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Dependency Models and UML: Why you need both
Dependency models use inter-module dependencies to specify and represent software systems. They are lightweight and particularly useful for providing a precise big picture view of a software system. It is also easy to check the conformance of an implementation to a dependency model.
- Look down a column to see the dependencies for each system.
- Decomposition hierarchy enables massive scalability.
- Design rules allow precise specification of layering and componentization.
- Control exactly how 3rd party libraries are used.
Figure: Conceptual View of the Ant Utility
The conceptual view is derived from the dependency model. The conceptual view does not contain the precise information that is available in a DSM but is often effective for showing the intended layered hierarchical decomposition.
Figure: UML Model - A Partial Class Diagram of Ant
This picture focues on a key class which is subclassed by a large number of classes. UML is good for detailed design.
Dependency Models are lightweight
Even though they can be used for forward engineering or for reverse engineering, you do not have to worry about keeping them synchronized. You can test an existing implementation against a dependency model – on every build if you choose or even after months of development.
Dependency Models are highly scalable
The Dependency model approach is higly scalable. We have already applied it to software systems with more than 100,000 classes. The approach naturally permits teams of developers to focus on their part of the system while maintaining the big picture.
Dependency Models may be created to model any complex system
Dependency Models can be created for any system. They can also be created for any language: procedural or object oriented. Lattix supports the creation of dependency models for a variety of languages, databases, frameworks and UML models. Dependency Models can even be created for hardware and software systems. Lattix also provides support for creating dependency models for arbitrary systems through an XML specicfication.
Dependency Models normally use a matrix representation while UML uses a directed graph representation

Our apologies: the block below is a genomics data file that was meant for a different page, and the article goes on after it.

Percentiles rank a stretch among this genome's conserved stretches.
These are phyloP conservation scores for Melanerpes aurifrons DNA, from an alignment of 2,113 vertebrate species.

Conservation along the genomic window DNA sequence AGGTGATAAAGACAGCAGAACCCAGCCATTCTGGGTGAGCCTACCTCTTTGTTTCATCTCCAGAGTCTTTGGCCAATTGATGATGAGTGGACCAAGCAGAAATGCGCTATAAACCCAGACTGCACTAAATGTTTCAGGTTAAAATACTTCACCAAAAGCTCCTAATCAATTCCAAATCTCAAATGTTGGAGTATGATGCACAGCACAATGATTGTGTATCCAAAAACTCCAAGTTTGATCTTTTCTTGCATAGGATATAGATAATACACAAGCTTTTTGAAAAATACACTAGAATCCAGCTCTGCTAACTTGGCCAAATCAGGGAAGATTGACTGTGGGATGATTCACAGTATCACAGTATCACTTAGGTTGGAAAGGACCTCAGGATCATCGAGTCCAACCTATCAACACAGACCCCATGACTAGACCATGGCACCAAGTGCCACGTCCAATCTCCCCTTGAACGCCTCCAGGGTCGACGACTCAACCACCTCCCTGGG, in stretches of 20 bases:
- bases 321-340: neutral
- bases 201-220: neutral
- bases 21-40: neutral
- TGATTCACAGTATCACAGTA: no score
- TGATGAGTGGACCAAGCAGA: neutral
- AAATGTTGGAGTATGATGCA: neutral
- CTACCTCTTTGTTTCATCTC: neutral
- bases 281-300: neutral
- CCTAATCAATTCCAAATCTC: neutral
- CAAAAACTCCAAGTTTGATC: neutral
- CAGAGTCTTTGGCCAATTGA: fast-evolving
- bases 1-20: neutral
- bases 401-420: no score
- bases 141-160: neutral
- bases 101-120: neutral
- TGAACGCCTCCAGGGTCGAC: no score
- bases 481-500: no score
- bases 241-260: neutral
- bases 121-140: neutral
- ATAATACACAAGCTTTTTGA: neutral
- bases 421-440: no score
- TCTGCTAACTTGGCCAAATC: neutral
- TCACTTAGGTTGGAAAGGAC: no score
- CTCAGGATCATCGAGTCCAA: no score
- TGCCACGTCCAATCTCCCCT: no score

The matrix representation is simple, intuitive and easily scales to tens of thousands of subsystems. UML diagrams get cluttered quickly and eventually become impossible to understand as the number of boxes and lines increase. Macro architectural patterns are easier to discover and spot in a matrix, whereas the directed graph is useful for following specific paths for a detailed understanding of the system.
Dependency Models are less expressive than UML Models but well suited for software architecture
Even though, dependency models lack the expressive power of UML Models they are well suited for expressing key architectural patterns. In fact dependency models can easily express patterns such as layering and componentization which cannot even be expressed easily in any of the commonly used modern languages.
Dependency Model can be created for your UML
Dependency Models can be created for UML by exporting UML to XMI and then importing it using the UML/SysML Module in Lattix. There are number of benefits
for doing this:
- The DSM shows you a big picture view that combines the static view of the system (such as package and class diagrams) and the behavioral views (such as state and interaction diagrams) together. You can now explore dependencies between various model elements including requirements, use case scenarios, and design information.
- You can identify problematic dependencies such coupling and violations of the architectural intent at an early stage in the design cycle.
- You can establish rules in the DSM model for compliance to guide the system developers during model development and testing for validation.